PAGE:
ccording to official data, China’s growth rate in the first three quarters of 2016 was 6.7 percent. This looks like a robust figure that accords with the government’s target. But the fact that two-thirds of all financial loans during the period have gone to the real estate industry indicates that China’s efforts to restructure its economy are far from successful.
In recent months, China’s leadership has launched “supply-side” reforms to inject vitality into the manufacturing and service industries, especially in the private sector. A major aspect of the reform is lowering the tax burden for businesses. It is estimated that the tax burden, referring to the percentage of gross earnings paid in tax, is 40 percent, including corporate tax and other expenses such as social security contributions for employees. According to data released by the World Bank, China’s commercial tax rate, calculated by looking at tax as a percentage of commercial profits was 67.8 percent in 2015, which was the 13th highest tax rate among the 183 economies studied.
Last year, the government launched an initiative to replace business taxes with value-added tax and some cities have lowered mandatory social security contributions by businesses by 1 to 2 percentage points. But the impact of the reform appears to be very limited, with reports that the tax rates in some localities and some industries have further increased.
According to a survey of private entrepreneurs by Li Weiguang, a professor at Tianjin University of Finance and Economics in November, 87 percent of those surveyed said the existing corporate tax rate is too high, and only 8 percent said it is acceptable. Li said that currently the profit margin of most privately-owned Chinese companies is less than 10 percent, making them vulnerable to many macro-economic changes. To boost China’s private sector, the government needs to make more drastic reforms to the commercial tax rate.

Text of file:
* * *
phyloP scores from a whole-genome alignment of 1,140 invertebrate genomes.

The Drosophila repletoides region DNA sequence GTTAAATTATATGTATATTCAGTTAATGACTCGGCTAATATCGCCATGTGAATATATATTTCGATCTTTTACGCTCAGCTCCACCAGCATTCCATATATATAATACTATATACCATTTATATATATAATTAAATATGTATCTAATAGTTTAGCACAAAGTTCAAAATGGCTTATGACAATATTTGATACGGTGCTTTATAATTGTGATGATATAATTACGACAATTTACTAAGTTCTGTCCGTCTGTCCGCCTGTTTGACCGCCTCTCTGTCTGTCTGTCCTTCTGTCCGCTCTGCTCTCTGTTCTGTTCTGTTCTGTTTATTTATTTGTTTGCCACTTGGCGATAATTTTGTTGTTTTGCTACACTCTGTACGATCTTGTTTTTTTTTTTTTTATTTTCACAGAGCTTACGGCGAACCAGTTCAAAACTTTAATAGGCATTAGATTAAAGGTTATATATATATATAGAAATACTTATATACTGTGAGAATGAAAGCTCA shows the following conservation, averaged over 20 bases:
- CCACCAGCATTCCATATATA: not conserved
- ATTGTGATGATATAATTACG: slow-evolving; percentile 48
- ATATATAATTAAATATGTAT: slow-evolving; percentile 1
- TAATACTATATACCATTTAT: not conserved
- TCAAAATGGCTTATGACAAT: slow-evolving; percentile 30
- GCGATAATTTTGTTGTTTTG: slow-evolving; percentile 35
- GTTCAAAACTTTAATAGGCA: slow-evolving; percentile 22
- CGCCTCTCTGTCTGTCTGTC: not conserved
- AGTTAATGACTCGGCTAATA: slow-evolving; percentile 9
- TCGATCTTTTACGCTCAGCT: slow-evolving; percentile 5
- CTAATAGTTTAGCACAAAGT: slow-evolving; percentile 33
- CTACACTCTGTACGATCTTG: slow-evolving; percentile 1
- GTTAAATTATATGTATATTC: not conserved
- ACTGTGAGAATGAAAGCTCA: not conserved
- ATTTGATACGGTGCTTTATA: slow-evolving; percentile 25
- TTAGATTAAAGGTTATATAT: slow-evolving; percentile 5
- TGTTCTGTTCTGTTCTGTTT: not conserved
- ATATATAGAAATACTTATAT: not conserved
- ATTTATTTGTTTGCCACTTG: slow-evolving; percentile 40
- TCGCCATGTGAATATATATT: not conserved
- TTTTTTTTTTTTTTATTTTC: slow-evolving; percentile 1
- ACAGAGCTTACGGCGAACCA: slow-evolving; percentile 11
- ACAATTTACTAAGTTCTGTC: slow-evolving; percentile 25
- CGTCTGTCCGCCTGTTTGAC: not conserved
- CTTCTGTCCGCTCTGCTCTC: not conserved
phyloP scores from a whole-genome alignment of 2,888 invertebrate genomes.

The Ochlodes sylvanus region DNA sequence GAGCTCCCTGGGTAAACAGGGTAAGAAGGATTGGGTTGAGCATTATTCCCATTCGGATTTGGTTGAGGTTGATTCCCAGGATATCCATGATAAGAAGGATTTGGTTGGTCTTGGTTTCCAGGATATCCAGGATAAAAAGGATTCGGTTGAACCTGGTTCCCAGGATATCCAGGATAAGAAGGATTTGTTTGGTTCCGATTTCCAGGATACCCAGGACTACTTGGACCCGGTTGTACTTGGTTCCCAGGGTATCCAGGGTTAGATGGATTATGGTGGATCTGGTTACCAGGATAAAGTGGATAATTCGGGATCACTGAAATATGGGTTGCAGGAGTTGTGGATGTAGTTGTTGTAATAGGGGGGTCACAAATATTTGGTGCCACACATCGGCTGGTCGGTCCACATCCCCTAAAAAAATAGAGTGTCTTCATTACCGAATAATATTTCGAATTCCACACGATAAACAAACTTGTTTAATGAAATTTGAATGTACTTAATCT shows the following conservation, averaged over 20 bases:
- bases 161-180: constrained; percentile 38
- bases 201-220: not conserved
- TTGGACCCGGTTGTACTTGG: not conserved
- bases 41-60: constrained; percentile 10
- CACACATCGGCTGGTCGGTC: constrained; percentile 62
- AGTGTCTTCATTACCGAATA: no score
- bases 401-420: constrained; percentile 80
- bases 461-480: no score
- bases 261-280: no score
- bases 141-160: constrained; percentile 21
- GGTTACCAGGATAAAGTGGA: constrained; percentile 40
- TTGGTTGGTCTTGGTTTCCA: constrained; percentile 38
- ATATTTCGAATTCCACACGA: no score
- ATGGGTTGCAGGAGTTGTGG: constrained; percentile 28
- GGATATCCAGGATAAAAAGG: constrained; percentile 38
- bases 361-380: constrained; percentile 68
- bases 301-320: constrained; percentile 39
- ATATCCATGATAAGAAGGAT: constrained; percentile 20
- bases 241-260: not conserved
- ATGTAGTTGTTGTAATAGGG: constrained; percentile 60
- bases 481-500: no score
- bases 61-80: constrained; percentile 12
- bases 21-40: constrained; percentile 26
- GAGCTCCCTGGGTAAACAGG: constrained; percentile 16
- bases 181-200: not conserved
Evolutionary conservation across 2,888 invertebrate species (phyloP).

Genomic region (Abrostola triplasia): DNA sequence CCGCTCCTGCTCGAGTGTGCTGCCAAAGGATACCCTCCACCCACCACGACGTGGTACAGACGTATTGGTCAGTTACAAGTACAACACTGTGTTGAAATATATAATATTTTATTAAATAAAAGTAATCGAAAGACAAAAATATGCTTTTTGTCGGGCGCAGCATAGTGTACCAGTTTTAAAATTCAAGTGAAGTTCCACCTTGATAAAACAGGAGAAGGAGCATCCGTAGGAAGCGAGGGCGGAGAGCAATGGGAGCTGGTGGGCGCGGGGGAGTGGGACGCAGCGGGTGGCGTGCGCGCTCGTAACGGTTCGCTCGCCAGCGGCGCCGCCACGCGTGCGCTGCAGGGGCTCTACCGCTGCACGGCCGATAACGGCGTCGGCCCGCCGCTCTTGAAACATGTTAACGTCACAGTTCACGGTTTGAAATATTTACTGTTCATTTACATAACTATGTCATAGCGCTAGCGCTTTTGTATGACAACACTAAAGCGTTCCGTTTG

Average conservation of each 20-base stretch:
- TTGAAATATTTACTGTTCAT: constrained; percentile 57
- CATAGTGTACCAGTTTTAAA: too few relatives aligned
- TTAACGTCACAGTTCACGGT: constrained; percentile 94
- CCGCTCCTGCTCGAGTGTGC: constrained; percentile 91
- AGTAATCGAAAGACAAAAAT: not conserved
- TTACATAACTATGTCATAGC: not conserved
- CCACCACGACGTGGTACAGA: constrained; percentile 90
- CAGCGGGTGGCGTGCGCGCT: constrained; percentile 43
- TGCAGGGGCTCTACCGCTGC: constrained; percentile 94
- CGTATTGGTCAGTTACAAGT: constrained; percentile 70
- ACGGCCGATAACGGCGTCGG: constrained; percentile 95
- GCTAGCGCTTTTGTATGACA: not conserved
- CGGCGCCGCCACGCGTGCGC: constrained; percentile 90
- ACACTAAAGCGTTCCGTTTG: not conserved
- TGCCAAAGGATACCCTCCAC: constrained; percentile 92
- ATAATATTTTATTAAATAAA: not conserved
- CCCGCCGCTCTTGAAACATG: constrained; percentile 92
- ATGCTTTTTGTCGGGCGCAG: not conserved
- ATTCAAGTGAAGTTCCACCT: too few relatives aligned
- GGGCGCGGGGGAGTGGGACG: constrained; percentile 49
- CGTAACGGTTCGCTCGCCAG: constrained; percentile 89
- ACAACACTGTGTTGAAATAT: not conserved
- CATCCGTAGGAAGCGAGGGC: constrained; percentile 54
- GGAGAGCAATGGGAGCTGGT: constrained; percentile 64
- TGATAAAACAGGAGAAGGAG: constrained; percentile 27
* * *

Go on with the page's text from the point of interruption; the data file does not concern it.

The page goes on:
Besides commercial taxation, there have also been persistent calls to reform China’s personal tax code. Unlike many other countries where personal incomes are categorized based on different sources and are subject to different tax rates, China’s personal income tax regime hits wage-earners hardest. For example, under the current tax code, the tax rate for an individual with a monthly salary of 80,000 yuan (US$11,600) is over 45 percent, regardless of the size of the person’s family and with almost no applicable deductions. By contrast, capital gains from stock trading, regardless of how great they are, are tax free.
The result is that the middle class has become the primary contributors to the revenue earned from personal income, not the rich. The unfair tax burden on the middle class is not only a major obstacle to the government’s efforts to boost domestic consumption, but has also limited the expansion of the middle class, which is considered the backbone of the country’s social stability and prosperity.
As China has recently relaxed its family planning policy to allow people to have two children, and as its population is increasingly aging, Chinese families will see their financial liabilities increase in future years. Couples may need to take care of four parents and two children. The country’s tax code needs to cope with these demographic changes.
Lou Jiwei, the former finance minister, said in March that the Finance Ministry has submitted a reform plan for personal income tax to the State Council, which will then be submitted to the National People’s Congress for approval. According to Lou, the reform plan aims to lower the tax rate for “middle and low income earners,” although the specifics of the plan remain unknown.
As the economic slowdown remains a major challenge, the government needs to launch more serious tax reductions to both revitalize the economy and increase the fairness of China’s tax system.